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Hirschsprung disease (HD) is caused by congenital absence of ganglion cells in the distal rectum and extends for a variable distance proximally. It affects the rectum and part of the sigmoid colon in approximately 80 percent of patients, but it also can involve more proximal segments, the entire colon, or (in rare cases) most of the small bowel. There is an increased risk for HD among patients with trisomy 21 and several other genetic syndromes. Assessment by a clinical geneticist is valuable for all patients with syndromic features or anomalies, as well as for those with no apparent associated anomalies. 

For all patients with HD, and particularly those with syndromic HD, genitourinary anomalies, hearing impairment, and visual impairment are common. Congenital heart disease is common among those with syndromic HD. The clinician should be alert for signs or symptoms of congenital anomalies in patients with suspected HD. Some authors have suggested routine screening for congenital anomalies of the kidney and urinary tract (CAKUT) and for hearing impairment.

The majority of patients with HD are diagnosed in the neonatal period when they present with symptoms of distal intestinal obstruction, including bilious emesis, abdominal distension, and failure to pass stool. A high index of suspicion is appropriate for infants with a predisposing condition such as Down syndrome or for those with a family history of HD. Patients with less severe (short-segment or ultrashort-segment) HD may not be diagnosed until later in infancy or childhood. Such patients typically have a history of chronic constipation and failure to thrive. 

An urgent full evaluation for HD is appropriate for newborns or young infants (<6 months old) with the following features:

Symptoms of obstruction (bilious emesis, abdominal distension, and failure to pass stool)

Failure to pass meconium within 48 hours of birth

Constipation and trisomy 21 or other condition known to be associated with HD, or a family history of HD

Constipation and physical examination suggestive of HD (tight anal sphincter; narrowed, empty rectum; or squirt sign on digital examination)

Occasionally, affected infants may present with enterocolitis, a potentially life-threatening illness in which patients have a sepsis-like picture with fever, vomiting, diarrhea, and abdominal distension, which can progress to toxic megacolon.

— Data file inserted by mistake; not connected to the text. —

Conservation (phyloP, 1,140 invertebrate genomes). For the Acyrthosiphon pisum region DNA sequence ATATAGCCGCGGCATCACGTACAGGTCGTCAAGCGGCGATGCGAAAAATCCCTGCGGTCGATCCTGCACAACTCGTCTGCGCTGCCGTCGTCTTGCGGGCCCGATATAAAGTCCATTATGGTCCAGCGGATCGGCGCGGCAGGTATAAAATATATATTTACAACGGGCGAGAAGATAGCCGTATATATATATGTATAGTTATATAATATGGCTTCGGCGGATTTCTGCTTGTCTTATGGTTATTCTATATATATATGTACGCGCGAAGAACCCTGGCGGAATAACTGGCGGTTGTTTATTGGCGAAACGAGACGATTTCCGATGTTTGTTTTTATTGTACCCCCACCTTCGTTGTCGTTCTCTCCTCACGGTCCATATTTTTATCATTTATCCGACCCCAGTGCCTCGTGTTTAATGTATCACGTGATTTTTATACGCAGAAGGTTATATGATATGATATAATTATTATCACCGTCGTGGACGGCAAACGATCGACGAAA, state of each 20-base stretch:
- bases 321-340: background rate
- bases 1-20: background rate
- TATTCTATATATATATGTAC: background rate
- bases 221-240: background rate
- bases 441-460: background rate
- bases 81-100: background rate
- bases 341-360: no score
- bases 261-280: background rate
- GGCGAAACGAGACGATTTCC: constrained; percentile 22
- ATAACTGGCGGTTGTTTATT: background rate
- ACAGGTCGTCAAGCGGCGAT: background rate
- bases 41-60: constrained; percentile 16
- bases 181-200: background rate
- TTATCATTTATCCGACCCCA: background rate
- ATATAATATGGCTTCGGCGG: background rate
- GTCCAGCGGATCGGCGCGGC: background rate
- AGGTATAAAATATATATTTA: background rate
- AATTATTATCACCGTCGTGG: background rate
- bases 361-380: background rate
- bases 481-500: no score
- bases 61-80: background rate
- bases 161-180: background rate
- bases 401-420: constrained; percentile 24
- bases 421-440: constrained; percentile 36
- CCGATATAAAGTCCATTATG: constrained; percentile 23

Definitive diagnosis of HD is made by rectal biopsy, which may be supported by findings on abdominal radiographs, contrast enema, or anorectal manometry. The diagnostic steps depend on the level of suspicion for HD, whether there is concern about Hirschsprung-associated enterocolitis (HAEC; which requires emergency management), age of the child, and on the available resources and institutional/clinician preference. 

The treatment for HD is surgical resection of the aganglionic segment of bowel. The normal ganglionic bowel is brought down and anastomosed just proximal to the anus, and injury to the anal sphincter is avoided. 

Abnormalities of bowel function are common after definitive surgery for HD, although overall quality of life is generally good. The most common long-term complications are constipation and fecal incontinence. Postoperative enterocolitis may also occur and is a medical emergency. 

The term "ultrashort-segment Hirschsprung disease" (USSHD) is sometimes used to describe a form of HD characterized by a very short-segment of aganglionosis extending 2 to 4 cm proximal to the internal anal sphincter. The clinical picture is similar to the classical short-segment HD (which involves most or all of the rectum and part of the sigmoid colon), except that the degree of constipation may be less severe. It is important to distinguish patients with USSHD from those with typical HD because they may not require a pull-through operation. 

From Up To Date: Congenital aganglionic megacolon (Hirschsprung disease) 

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